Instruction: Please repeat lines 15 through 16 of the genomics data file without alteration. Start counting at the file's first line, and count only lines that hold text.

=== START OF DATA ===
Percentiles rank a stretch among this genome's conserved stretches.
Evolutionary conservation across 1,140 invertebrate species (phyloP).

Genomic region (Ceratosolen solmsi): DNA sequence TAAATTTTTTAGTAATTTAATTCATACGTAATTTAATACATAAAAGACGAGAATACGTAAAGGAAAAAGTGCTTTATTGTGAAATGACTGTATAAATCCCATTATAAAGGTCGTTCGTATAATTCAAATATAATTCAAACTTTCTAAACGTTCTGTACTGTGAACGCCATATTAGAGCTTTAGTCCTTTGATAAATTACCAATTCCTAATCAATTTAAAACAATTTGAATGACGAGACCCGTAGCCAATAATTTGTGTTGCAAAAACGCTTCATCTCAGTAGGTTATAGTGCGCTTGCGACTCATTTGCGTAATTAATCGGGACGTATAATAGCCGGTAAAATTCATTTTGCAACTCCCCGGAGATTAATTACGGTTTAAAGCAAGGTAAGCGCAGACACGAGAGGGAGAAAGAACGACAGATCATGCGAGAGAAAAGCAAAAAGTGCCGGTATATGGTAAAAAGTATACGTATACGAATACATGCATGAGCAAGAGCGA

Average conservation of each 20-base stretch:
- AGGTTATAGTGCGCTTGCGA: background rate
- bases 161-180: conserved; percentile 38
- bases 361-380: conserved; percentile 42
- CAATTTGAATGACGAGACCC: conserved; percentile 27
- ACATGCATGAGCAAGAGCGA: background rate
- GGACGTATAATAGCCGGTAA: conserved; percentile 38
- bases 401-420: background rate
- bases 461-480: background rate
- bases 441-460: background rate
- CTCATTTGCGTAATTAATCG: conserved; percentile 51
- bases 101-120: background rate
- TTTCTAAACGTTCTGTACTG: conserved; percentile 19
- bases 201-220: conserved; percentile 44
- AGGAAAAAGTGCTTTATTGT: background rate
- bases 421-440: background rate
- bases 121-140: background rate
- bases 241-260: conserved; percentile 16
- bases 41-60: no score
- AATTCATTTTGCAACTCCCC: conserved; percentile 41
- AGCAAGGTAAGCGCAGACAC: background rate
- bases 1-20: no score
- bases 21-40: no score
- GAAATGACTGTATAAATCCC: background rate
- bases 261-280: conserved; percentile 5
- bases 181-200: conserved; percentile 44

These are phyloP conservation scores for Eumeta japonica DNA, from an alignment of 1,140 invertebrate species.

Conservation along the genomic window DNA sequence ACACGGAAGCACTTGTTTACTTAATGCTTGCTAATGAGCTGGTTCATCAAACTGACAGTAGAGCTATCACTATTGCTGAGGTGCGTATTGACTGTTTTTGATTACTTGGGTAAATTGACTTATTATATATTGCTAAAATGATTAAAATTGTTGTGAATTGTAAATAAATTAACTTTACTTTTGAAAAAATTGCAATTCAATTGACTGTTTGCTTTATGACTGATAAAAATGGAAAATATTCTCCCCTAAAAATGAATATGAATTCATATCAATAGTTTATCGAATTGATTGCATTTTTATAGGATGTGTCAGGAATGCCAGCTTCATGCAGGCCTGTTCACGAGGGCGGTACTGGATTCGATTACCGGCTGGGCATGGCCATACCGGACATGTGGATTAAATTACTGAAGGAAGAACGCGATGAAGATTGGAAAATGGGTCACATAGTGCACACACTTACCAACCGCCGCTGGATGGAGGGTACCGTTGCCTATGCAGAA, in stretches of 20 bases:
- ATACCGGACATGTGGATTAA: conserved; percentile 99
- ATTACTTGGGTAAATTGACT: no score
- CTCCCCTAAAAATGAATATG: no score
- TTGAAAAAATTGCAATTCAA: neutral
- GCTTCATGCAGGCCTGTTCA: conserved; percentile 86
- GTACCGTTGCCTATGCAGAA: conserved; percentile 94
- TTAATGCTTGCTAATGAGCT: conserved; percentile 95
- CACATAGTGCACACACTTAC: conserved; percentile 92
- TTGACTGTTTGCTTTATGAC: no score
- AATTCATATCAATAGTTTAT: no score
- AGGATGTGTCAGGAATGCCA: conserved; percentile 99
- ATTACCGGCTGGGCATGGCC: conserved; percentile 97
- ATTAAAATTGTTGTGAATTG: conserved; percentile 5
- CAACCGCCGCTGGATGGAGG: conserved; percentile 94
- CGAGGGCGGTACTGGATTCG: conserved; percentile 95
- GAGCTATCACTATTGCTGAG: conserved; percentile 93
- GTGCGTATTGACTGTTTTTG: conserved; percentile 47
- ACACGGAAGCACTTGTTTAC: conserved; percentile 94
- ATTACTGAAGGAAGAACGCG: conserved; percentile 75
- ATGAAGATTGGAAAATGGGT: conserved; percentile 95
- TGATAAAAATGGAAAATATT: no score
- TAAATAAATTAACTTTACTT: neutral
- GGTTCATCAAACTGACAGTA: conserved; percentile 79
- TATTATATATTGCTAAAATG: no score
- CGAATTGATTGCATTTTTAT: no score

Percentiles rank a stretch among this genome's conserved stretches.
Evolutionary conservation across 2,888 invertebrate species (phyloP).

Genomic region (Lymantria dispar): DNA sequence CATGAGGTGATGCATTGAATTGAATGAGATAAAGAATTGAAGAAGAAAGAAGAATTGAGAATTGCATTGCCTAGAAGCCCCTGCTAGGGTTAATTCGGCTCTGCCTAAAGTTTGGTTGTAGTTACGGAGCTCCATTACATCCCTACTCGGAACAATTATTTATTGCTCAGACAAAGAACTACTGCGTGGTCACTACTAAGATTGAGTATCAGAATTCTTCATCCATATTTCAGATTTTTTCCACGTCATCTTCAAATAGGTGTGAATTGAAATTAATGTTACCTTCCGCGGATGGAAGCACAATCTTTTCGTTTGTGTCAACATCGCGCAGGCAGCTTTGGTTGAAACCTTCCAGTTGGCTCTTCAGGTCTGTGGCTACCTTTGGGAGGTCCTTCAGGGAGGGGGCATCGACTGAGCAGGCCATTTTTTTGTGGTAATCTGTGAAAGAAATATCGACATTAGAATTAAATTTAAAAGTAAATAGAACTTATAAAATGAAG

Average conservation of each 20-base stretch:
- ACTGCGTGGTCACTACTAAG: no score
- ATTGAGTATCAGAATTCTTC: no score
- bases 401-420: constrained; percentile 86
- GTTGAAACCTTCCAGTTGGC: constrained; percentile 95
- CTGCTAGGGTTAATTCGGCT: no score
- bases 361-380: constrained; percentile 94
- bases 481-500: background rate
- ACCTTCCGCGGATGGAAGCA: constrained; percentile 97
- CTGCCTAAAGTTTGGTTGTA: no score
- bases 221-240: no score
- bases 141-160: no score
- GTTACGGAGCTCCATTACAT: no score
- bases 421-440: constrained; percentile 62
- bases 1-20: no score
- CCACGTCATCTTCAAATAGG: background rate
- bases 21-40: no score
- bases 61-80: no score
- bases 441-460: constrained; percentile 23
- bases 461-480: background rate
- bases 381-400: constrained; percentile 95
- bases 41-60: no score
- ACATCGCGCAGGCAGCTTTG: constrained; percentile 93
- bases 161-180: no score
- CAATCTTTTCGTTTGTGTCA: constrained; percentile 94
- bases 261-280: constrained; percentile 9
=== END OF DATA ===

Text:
- bases 101-120: background rate
- TTTCTAAACGTTCTGTACTG: conserved; percentile 19